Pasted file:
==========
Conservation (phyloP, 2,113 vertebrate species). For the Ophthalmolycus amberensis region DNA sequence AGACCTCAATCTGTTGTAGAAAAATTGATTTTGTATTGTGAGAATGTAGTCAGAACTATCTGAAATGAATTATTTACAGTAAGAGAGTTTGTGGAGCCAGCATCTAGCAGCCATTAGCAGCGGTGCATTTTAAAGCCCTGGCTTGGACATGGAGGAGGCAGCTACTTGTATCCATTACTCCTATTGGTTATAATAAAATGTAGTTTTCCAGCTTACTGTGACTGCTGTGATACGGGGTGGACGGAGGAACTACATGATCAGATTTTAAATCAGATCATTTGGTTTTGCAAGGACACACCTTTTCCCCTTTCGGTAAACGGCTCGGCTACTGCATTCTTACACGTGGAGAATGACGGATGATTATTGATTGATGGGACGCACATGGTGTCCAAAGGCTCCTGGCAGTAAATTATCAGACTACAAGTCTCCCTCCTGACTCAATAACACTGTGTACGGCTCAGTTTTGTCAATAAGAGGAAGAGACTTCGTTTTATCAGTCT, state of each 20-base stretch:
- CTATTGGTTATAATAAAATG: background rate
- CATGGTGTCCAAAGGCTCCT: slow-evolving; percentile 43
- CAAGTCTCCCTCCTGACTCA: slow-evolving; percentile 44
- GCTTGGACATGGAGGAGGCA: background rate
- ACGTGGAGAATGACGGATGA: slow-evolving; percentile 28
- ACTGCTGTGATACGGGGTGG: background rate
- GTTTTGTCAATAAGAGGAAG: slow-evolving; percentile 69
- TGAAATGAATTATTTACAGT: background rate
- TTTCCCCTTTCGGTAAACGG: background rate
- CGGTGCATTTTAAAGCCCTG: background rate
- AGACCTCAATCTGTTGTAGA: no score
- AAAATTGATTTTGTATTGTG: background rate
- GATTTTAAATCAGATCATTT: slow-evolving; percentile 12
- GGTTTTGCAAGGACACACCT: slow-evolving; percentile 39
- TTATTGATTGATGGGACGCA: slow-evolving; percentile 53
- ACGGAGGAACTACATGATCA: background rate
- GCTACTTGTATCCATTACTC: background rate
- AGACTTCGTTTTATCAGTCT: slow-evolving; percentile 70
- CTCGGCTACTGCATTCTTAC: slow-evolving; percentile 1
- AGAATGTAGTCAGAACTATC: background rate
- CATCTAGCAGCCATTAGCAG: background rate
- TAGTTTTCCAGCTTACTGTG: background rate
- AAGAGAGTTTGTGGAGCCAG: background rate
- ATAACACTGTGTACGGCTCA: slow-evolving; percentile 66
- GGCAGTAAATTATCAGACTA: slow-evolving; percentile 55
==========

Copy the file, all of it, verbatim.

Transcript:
Conservation (phyloP, 2,113 vertebrate species). For the Ophthalmolycus amberensis region DNA sequence AGACCTCAATCTGTTGTAGAAAAATTGATTTTGTATTGTGAGAATGTAGTCAGAACTATCTGAAATGAATTATTTACAGTAAGAGAGTTTGTGGAGCCAGCATCTAGCAGCCATTAGCAGCGGTGCATTTTAAAGCCCTGGCTTGGACATGGAGGAGGCAGCTACTTGTATCCATTACTCCTATTGGTTATAATAAAATGTAGTTTTCCAGCTTACTGTGACTGCTGTGATACGGGGTGGACGGAGGAACTACATGATCAGATTTTAAATCAGATCATTTGGTTTTGCAAGGACACACCTTTTCCCCTTTCGGTAAACGGCTCGGCTACTGCATTCTTACACGTGGAGAATGACGGATGATTATTGATTGATGGGACGCACATGGTGTCCAAAGGCTCCTGGCAGTAAATTATCAGACTACAAGTCTCCCTCCTGACTCAATAACACTGTGTACGGCTCAGTTTTGTCAATAAGAGGAAGAGACTTCGTTTTATCAGTCT, state of each 20-base stretch:
- CTATTGGTTATAATAAAATG: background rate
- CATGGTGTCCAAAGGCTCCT: slow-evolving; percentile 43
- CAAGTCTCCCTCCTGACTCA: slow-evolving; percentile 44
- GCTTGGACATGGAGGAGGCA: background rate
- ACGTGGAGAATGACGGATGA: slow-evolving; percentile 28
- ACTGCTGTGATACGGGGTGG: background rate
- GTTTTGTCAATAAGAGGAAG: slow-evolving; percentile 69
- TGAAATGAATTATTTACAGT: background rate
- TTTCCCCTTTCGGTAAACGG: background rate
- CGGTGCATTTTAAAGCCCTG: background rate
- AGACCTCAATCTGTTGTAGA: no score
- AAAATTGATTTTGTATTGTG: background rate
- GATTTTAAATCAGATCATTT: slow-evolving; percentile 12
- GGTTTTGCAAGGACACACCT: slow-evolving; percentile 39
- TTATTGATTGATGGGACGCA: slow-evolving; percentile 53
- ACGGAGGAACTACATGATCA: background rate
- GCTACTTGTATCCATTACTC: background rate
- AGACTTCGTTTTATCAGTCT: slow-evolving; percentile 70
- CTCGGCTACTGCATTCTTAC: slow-evolving; percentile 1
- AGAATGTAGTCAGAACTATC: background rate
- CATCTAGCAGCCATTAGCAG: background rate
- TAGTTTTCCAGCTTACTGTG: background rate
- AAGAGAGTTTGTGGAGCCAG: background rate
- ATAACACTGTGTACGGCTCA: slow-evolving; percentile 66
- GGCAGTAAATTATCAGACTA: slow-evolving; percentile 55